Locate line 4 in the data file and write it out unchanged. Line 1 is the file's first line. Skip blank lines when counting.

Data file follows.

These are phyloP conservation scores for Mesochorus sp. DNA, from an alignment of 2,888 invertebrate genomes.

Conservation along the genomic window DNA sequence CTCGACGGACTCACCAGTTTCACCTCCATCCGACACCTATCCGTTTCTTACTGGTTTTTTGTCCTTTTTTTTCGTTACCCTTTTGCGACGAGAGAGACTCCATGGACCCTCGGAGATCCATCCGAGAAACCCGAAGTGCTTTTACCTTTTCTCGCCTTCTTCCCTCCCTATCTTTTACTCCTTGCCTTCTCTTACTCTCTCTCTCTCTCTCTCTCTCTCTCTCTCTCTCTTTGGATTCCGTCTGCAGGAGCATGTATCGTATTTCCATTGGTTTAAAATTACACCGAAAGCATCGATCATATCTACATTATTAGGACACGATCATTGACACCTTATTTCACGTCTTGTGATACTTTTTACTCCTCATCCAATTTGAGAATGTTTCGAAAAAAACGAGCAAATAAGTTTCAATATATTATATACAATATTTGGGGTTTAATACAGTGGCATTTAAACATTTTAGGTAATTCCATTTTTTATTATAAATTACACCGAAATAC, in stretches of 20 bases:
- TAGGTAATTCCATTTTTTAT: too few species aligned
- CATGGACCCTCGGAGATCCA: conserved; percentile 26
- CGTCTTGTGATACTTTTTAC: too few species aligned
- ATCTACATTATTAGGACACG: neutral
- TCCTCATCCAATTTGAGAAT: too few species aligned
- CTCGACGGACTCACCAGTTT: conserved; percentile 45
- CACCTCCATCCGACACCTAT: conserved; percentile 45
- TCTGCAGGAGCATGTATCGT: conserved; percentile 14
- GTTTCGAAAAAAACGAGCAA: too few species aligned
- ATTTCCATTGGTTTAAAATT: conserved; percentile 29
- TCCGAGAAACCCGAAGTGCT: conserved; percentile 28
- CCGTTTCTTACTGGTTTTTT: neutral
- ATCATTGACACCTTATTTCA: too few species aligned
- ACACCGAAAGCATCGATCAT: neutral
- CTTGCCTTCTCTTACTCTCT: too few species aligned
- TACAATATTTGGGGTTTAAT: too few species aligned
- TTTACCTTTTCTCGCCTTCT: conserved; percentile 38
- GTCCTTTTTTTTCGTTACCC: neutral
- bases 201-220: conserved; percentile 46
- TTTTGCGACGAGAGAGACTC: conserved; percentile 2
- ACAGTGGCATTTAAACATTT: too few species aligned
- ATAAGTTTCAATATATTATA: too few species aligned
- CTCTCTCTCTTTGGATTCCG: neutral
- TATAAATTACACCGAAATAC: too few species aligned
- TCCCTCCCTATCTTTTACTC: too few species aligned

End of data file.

- CATGGACCCTCGGAGATCCA: conserved; percentile 26